It’s December 2016, and venture capital investor Samara Mejía Hernández tries her hand at op-ed writing with a blog post on LinkedIn. Titled “Why Your Boss Is Still a White Guy,” she takes the tech industry, and particularly the VC world, to task for its stunning lack of diversity — only 2 percent of venture capital-backed startups have women-only boards, while just 1 percent of VC funding goes to people of color, according to First Round Capital’s 2016 State of Startups report. Combining data-based reasoning with cutting asides like “apparently being born without a Y chromosome makes you a better notetaker. Still waiting on the peer-reviewed study,” the post goes viral within 24 hours.
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The vitriolic backlash hits just as fast. “I was just trying to write the facts,” Mejía Hernández tells me over Skype, her voice tinged with disbelief as she recounts people taking the opportunity to be “racist just to be racist.” When her post started “becoming a platform for hate,” she took it down.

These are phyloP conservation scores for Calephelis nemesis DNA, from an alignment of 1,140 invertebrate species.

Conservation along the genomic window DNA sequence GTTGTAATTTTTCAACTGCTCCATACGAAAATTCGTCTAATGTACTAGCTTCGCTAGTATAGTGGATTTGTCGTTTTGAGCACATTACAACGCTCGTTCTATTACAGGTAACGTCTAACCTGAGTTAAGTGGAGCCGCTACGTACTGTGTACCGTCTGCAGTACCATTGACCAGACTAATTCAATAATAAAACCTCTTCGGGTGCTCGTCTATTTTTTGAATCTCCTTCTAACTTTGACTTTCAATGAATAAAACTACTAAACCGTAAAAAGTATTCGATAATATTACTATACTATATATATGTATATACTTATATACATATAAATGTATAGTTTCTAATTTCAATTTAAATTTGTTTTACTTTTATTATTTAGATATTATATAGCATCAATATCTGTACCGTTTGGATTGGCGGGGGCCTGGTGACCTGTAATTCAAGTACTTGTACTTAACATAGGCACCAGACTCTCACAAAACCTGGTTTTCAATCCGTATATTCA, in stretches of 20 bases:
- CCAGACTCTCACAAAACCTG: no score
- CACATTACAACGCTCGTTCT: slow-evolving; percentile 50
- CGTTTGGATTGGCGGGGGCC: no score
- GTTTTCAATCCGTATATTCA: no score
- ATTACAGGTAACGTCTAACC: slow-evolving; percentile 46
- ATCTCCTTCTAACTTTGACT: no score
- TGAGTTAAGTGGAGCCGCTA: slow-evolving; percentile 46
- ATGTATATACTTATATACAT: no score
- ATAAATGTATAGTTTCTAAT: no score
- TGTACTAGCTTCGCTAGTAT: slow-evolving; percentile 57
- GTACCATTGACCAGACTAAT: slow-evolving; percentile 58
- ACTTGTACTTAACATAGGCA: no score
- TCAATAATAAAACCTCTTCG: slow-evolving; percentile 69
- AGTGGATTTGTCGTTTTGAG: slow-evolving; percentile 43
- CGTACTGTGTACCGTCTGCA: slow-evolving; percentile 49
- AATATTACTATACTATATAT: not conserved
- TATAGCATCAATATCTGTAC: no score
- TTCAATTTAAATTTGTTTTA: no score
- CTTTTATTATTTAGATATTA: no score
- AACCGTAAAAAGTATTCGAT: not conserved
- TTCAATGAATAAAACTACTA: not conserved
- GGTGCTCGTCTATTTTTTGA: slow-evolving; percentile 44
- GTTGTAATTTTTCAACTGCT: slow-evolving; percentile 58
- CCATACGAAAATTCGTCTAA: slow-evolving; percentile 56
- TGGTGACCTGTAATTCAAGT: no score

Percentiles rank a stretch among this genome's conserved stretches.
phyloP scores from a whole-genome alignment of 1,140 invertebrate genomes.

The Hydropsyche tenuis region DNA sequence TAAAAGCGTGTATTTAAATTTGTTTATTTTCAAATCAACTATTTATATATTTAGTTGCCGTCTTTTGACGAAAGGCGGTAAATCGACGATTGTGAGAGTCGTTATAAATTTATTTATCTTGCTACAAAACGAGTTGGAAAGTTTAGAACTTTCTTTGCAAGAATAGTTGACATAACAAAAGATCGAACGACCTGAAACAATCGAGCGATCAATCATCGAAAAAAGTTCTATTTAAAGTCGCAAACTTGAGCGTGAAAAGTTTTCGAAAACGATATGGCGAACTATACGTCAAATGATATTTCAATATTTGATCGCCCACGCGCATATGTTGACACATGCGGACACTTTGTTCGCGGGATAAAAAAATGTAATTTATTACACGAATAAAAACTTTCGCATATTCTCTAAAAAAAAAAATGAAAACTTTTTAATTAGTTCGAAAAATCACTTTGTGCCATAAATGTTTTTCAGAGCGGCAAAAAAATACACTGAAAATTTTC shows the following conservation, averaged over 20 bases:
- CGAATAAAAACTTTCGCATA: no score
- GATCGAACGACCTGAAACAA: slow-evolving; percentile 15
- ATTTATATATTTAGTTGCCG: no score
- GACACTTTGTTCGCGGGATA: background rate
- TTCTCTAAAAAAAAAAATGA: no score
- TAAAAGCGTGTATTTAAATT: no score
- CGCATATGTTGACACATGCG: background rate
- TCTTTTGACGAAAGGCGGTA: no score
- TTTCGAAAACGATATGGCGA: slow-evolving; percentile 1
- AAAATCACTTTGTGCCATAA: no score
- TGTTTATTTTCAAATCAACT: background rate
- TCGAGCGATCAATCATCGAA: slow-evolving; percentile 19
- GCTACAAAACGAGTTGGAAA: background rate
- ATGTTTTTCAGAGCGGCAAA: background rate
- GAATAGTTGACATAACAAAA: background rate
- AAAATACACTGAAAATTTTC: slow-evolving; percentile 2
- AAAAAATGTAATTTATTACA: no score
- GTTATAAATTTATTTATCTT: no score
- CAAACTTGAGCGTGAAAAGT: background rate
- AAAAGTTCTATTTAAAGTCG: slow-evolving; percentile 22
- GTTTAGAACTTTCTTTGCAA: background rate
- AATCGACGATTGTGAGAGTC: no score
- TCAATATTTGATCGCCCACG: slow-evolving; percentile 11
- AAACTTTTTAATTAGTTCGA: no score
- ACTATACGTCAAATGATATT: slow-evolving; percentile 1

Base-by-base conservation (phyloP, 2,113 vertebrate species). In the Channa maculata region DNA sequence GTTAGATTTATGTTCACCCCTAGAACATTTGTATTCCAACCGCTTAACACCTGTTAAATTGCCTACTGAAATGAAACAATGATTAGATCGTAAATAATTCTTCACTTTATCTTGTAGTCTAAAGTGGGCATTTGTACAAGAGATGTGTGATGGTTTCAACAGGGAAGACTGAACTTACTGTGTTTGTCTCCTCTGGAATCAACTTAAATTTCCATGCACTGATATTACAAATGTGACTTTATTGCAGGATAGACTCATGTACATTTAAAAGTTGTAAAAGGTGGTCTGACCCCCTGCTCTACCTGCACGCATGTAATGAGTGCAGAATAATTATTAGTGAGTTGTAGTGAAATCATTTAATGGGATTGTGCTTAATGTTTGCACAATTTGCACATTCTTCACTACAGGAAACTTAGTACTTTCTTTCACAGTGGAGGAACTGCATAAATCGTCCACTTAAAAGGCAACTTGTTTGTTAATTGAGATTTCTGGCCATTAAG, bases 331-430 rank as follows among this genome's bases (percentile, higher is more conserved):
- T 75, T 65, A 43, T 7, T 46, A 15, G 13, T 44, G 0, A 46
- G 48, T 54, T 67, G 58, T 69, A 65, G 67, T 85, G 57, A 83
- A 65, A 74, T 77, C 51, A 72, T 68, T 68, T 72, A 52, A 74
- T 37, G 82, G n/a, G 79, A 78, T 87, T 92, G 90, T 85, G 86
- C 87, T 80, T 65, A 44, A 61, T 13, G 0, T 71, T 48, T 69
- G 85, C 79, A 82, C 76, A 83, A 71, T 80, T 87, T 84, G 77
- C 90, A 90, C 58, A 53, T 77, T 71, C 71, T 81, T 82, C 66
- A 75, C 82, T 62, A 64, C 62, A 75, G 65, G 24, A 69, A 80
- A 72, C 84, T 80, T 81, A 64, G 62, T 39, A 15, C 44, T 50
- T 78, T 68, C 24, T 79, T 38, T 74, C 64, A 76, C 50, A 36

Understandably, she’s been flying lower under the radar — without slowing down — ever since. Instead, she’s carved out space in a hectic schedule to offer herself as a mentor for underrepresented groups in the VC industry, while “counting the women I’ve gotten into venture.” She also helped start the Latinx Founders Collective through her partnership with the Illinois Chamber of Commerce, is part of the leadership council for Women Tech Founders, and serves on the (once all-White, all-male) board of Communities in Schools of Chicago, where she’s working to get more underrepresented groups into STEM education.
Reading what this 34-year-old has accomplished can feel like a typical financier-turned-venture-capitalist fairy tale: With an engineering degree from the University of Michigan and a master’s degree in business administration from Northwestern, Mejía Hernández spent eight years at Goldman Sachs before becoming an early-stage VC investor, specializing in tech startups, at Chicago-based MATH Venture Partners (she was promoted to principal after two years).